The Öcher House

Navarra, España
Builder
  • Ecay Construcciones
Photographer
  • Pablo García Esparza
  • Jose Manuel Cutillas
Location
  • Navarra, España
  • Structure
  • House (Single Residence)
  • Type
  • Modern
  • Year
  • 2017
  • Square Feet
  • 3800
  • Bedrooms
  • 4
  • Full Baths
  • 3
  • Partial Baths
  • 1
  • It is a strong concrete wall the element that unfolds the whole project. The wall, that is quite high in some areas and semi-buried in other areas, is a protection mechanism: on the one hand, it protects the house from negative orientations –north and west- and on the other hand, it also protects the house from the views and perspectives from the surrounding plots. And, finally, the wall is as well a mechanism of containment of land, since it allows the house to generate flat spaces and adept itself to the strong unevenness of the land.

    The wall, then, makes a “L”-shaped gesture whose consequence is very clear: the house thus opens fully towards a horizontal and very private garden, facing south and east. The façade that looks to that garden is soft and warm. It is made up of vertical pieces of iroko wood and large glass hollows –the bedrooms are placed in the long body of the "L" and the living room is placed in the short body. In contrast, the north and west facades are rougher, they are the realm of the wall, the back of the “L”; they are dominated by the concrete and zinc panels. Only some colored holes allow the entrance of light in very specific points.

    A second “L” gesture, drawn by a smaller wall, creates a lower body, where the lobby, the service area and the garage are housed. This body is also a defensive element: its frontal façade, which is very abstract and dominated by the Iroko wood, prevents any view of the interior, and its rear façade, generated by the aforementioned wall, acts as a front for the garden. It protects it from the access street and makes all the views from inside go towards the distant landscape.

    In terms of construction, the house is understood as a game of planes, it does not seek to be a language of boxes or volumes. Thus, the aforementioned concrete walls are the boundary planes towards the ground; the wooden surfaces are the planes that generate the enclosure towards the garden and, finally, the huge zinc cover is an oblique plane that flies, levitating on the wall. In fact, its structure is suspended from the wall by metal pillars, as it is also supported in the plane of the façade of the garden.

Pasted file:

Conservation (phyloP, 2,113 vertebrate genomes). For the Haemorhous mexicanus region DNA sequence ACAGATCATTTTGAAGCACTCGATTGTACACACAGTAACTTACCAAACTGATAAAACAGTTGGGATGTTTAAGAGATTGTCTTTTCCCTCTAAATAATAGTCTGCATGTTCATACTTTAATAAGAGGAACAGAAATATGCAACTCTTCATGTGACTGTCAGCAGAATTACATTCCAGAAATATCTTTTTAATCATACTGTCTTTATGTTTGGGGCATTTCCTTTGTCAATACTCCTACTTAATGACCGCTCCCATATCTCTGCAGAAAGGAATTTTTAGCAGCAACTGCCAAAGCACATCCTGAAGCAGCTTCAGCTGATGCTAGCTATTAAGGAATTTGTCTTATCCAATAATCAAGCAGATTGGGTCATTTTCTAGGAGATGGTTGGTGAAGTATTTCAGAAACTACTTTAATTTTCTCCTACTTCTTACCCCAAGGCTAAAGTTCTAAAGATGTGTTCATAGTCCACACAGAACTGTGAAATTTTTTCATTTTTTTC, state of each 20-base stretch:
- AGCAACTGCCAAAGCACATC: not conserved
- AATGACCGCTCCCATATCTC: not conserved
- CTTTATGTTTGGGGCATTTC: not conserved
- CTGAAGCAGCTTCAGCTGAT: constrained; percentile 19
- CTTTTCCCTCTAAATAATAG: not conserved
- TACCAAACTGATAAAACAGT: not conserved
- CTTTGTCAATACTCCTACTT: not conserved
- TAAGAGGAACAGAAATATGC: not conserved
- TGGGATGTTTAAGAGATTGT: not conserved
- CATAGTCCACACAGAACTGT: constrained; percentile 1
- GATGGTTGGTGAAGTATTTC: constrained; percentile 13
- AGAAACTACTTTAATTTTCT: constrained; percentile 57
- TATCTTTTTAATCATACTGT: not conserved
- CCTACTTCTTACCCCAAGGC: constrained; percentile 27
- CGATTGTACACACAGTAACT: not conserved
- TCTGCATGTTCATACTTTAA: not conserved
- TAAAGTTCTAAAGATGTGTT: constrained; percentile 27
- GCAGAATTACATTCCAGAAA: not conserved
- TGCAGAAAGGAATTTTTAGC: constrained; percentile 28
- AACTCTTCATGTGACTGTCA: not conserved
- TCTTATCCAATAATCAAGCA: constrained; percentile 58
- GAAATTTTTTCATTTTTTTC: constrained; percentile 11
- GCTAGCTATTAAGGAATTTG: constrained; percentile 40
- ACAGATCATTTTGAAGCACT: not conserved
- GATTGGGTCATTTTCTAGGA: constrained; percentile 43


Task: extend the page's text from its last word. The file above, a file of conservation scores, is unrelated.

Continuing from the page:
It is a discrete, introverted house, and its main space, the central garden, is calm and soft. It is a natural environment that escapes any sensation of exposure. It is impossible to perceive, once one is located in the center of such space, that the house is placed in an residential area made of very narrow and exposed plots. The materials are natural. It could be said that they are sincere, since they are not painted or covered: concrete with the texture of sawn wood boards, zinc (natural zinc, not pre-patinated) and the beautiful iroko wood treated with oil.

    Inside, on the other hand, the material discourse is almost the opposite. The crudity of the natural materials that dominate the exterior gives way to the smooth and white surfaces of the partitions and the underside of the roof. There are, however, some memories of the material “sincerity” which characterizes the exterior: for example, the floors of the bedrooms and certain vertical walls are clad in natural Danish pine wood; or the pillars, although they are painted in white, are always exposed in the inside. In short, the interior space is a more abstract environment, dominated by the sloping forms of the ceilings and certain partitions, and by the smooth light that slips through them.

    The living room is probably the highlight space of the project. It is the end of the “L”, the largest interior space and the area where the interior and the exterior merge. A large glass slide door and the porch created by the zinc roof, allow the living of this spaces as a continuity of the garden itself. Thus, behind the living room it is the kitchen and the soft Danish pine wood, and on its front, framed by the low porch (exactly 236cm high) and the sloping ceiling, is the garden and the views of the mountains of the Pamplona area. Isolation, privacy and naturalness of certain materials treated with great care are, in short, the ingredients of this residential project.

    MLMR Architecture Consultancy uploaded The Öcher House through Add A Home.
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